total number of times the heart beats in a day.

Height: Taller people have lower central pressures because the reflected wave takes longer to travel back up the aorta to the heart.
Gender: Women have slightly stiffer arteries than men, even after adjusting for height. The CardioAge is genderadjusted.
Smoking: After having a cigarette, even in young people, AP is increased because it causes constriction of the resistance arteries. Despite this increase in central pressure, arm blood pressure often remains deceptively low in young smokers. With years of smoking, the large arteries stiffen more rapidly
and the smaller arteries become clogged - both of these processes increase the CardioAge.
Obesity: Increased abdominal fat has been associated with increased arterial stiffness independent of arm blood pressure, age, and ethnic group.
Cholesterol: High total and LDL cholesterol levels have been associated with increased arterial stiffness. Thus, cholesterol-lowering medications can lower the CardioAge.
Caffeine: Consumption of caffeinated coffee has been associated with increased AP, even after one cup, without a similar increase in arm blood pressure. If your patient had a cup of a caffeinated drink within 2 hours of their test, their CardioAge could be somewhat higher.
Hormones: Low testosterone increases AP in men undergoing androgen deprivation therapy. Growth hormone deficiency is associated with increased arterial stiffness.

Blood pressure medications: The more recent blood pressure medications, such ACE inhibitiors, angiotensin receptor blockers, and calcium channel blockers, lower the augmentation pressure and therefore the CardioAge. Beta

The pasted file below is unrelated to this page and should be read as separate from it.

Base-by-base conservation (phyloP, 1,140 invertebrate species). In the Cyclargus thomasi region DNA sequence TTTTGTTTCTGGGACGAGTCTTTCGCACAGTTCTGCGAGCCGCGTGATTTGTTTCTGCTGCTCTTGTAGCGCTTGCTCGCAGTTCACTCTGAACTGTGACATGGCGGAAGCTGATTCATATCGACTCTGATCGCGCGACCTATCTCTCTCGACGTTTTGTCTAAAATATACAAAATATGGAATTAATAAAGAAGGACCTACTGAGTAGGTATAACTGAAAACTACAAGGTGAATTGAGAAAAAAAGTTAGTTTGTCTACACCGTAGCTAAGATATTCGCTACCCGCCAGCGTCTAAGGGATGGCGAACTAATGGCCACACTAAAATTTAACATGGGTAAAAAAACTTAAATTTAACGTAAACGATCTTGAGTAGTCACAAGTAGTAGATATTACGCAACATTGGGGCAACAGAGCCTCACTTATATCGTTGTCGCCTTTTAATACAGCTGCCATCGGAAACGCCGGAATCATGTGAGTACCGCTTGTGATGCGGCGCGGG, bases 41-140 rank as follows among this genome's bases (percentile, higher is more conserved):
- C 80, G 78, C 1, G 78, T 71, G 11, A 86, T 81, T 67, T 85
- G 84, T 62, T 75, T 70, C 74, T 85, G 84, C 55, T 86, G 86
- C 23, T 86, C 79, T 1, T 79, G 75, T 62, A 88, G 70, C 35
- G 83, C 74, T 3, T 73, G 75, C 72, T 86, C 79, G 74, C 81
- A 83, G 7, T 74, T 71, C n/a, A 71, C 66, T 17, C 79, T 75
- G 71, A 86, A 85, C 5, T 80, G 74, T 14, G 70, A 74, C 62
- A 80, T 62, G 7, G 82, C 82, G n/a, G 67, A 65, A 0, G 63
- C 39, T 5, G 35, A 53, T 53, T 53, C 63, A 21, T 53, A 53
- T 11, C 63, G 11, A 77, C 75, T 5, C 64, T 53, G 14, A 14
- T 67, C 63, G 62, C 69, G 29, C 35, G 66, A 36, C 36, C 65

blockers, such as atenolol, propranolol, and metoprolol can actually increase the CardioAge. Diuretics often have a neutral effect.

 

The CardioAge is determined with a proprietary algorithm using certain aspects of the output from the SphygmoCor device.

What do the measurements mean?

 

Augmentation Index (AIx)
Augmentation Index is a measure of the stiffness of your arteries. High cholesterol, smoking, diabetes, and aging can all cause the vessels that take blood from the heart (the arteries) to become stiffer. As the arteries become stiffer the heart must work harder due to the extra load on the heart.

 

Ejection Duration (ED)
Each time our heart beats, it has a time when it is contracting and pumping blood out of the heart, and a time when it is resting and filling with blood. The ED is a measurement of how much time the heart spends pumping. When the heart spends a shorter time than normal pumping there may be problems with the ability to pump blood, while longer than normal pumping time may indicate problems with the ability for the heart to relax and fill with blood.

 

Subendocardial Viability Ratio (SEVR)
When the heart is resting, the heart muscle is supplied with oxygen for energy. When the heart is contracting and pumping this energy is being used. The SEVR is a measure of the ability of the arterial system to meet the heart’s energy requirements. As this ratio decreases, the heart has less energy reserves available and may have a lower tolerance for physical activity.

How is a Pulse Wave Analysis Assessment done?

 

The test is simple and painless, taking only a few minutes to perform. While the patient is laying in a comfortable position, the technician will place a pencil-like sensor gently against the wrist and record a blood pressure signal from the pulse. From this recording, the Pulse Wave Analysis system will calculate the pressure waveform at the heart and provide you with cardiovascular measurements such as Alx, ED and SEVR.

 

For more information on wave reflection, visit Atcor Medical's excellent tutorial presentation and flash animation. 

 

Sample report (PDF)

 

CardioAgesm

 

NEXT: CutoAge